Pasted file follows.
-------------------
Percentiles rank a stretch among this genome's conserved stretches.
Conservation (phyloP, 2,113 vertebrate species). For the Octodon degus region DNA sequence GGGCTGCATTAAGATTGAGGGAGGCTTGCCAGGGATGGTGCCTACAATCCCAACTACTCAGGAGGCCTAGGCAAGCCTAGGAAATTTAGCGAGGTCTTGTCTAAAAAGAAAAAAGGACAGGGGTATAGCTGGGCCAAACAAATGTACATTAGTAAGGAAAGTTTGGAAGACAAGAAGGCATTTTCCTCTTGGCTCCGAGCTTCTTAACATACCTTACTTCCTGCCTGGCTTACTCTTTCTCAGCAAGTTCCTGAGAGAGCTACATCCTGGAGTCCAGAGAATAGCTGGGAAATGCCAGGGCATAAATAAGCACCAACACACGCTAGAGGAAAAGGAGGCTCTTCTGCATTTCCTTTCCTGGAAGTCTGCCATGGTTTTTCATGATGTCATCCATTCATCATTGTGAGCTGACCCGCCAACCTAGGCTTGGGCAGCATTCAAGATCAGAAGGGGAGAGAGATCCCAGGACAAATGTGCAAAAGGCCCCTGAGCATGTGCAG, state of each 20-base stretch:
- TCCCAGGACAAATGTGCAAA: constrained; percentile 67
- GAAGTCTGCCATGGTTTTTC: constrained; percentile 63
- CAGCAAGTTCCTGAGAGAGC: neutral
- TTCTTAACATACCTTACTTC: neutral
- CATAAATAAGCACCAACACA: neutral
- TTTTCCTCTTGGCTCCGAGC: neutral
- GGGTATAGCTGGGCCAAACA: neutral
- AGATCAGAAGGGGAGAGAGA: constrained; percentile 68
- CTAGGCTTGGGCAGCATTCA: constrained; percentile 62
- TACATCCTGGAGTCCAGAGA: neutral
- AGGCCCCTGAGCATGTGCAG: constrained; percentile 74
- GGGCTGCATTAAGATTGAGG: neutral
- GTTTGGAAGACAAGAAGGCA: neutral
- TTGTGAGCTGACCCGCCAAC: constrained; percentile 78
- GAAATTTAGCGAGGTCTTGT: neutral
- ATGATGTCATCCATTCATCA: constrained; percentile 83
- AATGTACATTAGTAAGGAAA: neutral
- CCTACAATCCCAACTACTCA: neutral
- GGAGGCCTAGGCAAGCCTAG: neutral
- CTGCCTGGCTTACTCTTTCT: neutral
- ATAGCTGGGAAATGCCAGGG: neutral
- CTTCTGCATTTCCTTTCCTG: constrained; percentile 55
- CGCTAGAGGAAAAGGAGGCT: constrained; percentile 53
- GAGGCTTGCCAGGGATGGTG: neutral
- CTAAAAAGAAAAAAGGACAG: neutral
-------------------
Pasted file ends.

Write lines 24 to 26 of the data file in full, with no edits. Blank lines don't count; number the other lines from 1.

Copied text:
- CTTCTGCATTTCCTTTCCTG: constrained; percentile 55
- CGCTAGAGGAAAAGGAGGCT: constrained; percentile 53
- GAGGCTTGCCAGGGATGGTG: neutral